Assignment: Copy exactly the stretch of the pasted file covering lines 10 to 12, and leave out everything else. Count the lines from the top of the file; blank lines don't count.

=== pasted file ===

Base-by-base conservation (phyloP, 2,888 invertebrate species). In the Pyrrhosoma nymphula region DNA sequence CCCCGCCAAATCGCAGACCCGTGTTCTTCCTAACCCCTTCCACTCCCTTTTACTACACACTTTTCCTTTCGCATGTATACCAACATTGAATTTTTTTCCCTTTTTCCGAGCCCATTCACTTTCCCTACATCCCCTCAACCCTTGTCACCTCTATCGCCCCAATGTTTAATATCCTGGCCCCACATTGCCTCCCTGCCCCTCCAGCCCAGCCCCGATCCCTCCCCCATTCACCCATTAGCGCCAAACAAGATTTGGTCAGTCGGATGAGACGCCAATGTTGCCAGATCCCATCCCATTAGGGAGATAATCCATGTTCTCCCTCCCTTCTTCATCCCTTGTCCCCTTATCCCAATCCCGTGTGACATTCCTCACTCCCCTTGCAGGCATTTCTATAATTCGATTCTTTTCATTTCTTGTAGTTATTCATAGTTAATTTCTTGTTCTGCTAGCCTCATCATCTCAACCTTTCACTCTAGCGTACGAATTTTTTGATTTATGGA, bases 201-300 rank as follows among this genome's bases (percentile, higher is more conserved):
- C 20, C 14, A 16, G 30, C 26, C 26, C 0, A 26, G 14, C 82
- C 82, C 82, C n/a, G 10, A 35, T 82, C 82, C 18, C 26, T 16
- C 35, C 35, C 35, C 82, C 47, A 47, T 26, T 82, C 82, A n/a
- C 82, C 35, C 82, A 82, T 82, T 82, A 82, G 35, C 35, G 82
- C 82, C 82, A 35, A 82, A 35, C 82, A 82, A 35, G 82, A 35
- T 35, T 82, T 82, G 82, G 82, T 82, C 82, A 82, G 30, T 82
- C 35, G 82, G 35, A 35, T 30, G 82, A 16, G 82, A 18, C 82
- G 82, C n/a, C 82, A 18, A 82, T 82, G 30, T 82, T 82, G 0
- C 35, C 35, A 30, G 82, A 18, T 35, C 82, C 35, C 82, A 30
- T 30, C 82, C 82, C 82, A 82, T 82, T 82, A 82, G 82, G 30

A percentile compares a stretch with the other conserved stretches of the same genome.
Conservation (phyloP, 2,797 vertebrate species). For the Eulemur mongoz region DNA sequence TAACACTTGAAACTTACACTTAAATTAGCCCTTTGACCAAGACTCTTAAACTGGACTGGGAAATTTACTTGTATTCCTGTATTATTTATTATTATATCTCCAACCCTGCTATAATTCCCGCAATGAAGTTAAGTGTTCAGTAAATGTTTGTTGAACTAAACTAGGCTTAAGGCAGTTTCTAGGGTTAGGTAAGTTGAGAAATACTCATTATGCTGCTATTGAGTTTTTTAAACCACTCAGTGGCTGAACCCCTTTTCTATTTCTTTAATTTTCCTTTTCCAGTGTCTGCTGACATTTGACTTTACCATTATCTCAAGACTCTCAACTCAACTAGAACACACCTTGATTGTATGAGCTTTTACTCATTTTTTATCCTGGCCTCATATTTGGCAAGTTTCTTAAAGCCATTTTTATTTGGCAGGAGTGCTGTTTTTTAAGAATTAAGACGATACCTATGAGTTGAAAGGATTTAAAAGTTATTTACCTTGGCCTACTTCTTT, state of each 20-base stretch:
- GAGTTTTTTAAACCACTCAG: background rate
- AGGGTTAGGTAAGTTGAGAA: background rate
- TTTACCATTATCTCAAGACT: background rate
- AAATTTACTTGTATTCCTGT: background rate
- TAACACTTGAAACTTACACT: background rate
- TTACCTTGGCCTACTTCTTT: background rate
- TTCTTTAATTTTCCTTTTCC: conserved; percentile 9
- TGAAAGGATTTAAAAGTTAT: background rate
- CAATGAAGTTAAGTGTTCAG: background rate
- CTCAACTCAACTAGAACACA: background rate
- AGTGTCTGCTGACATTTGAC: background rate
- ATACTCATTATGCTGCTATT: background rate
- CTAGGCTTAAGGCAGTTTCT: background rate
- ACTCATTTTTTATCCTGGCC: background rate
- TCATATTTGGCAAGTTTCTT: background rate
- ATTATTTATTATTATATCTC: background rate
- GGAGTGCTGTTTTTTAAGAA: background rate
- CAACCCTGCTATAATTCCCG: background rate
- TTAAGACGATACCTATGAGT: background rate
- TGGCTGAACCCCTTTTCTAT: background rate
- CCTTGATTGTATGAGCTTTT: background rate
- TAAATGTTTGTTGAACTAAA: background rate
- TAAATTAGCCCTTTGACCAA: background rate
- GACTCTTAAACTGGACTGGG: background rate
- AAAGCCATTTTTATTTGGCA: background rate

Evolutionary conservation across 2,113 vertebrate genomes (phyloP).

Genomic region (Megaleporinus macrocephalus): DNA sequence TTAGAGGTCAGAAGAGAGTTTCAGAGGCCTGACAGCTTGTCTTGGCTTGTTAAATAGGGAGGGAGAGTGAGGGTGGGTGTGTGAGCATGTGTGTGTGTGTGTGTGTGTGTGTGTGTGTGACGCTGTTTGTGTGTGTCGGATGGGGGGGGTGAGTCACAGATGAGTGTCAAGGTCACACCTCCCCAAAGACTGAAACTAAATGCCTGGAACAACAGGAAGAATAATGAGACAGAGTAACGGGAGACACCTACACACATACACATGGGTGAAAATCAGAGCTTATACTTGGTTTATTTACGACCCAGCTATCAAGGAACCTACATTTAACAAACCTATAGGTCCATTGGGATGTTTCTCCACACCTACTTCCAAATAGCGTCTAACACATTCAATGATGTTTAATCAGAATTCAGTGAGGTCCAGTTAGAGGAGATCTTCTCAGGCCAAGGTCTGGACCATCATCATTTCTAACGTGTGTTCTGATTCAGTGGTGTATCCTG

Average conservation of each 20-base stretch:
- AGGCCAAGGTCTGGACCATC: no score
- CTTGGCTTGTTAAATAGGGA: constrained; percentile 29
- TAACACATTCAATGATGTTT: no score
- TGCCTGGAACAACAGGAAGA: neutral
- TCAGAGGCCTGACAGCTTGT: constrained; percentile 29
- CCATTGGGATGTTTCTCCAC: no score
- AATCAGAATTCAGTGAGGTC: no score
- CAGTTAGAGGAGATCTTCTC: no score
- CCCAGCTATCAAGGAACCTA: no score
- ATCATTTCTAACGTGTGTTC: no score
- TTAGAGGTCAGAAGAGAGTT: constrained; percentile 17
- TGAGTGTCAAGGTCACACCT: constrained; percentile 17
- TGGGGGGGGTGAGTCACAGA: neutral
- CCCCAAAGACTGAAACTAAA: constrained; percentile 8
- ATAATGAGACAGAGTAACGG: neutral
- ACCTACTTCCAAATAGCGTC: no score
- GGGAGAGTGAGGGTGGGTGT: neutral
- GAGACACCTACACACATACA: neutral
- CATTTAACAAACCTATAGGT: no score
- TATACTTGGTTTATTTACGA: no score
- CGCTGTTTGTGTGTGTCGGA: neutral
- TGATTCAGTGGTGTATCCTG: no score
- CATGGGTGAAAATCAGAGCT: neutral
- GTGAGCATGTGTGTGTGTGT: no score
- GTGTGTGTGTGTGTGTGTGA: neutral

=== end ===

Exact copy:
- C 35, C 35, A 30, G 82, A 18, T 35, C 82, C 35, C 82, A 30
- T 30, C 82, C 82, C 82, A 82, T 82, T 82, A 82, G 82, G 30

A percentile compares a stretch with the other conserved stretches of the same genome.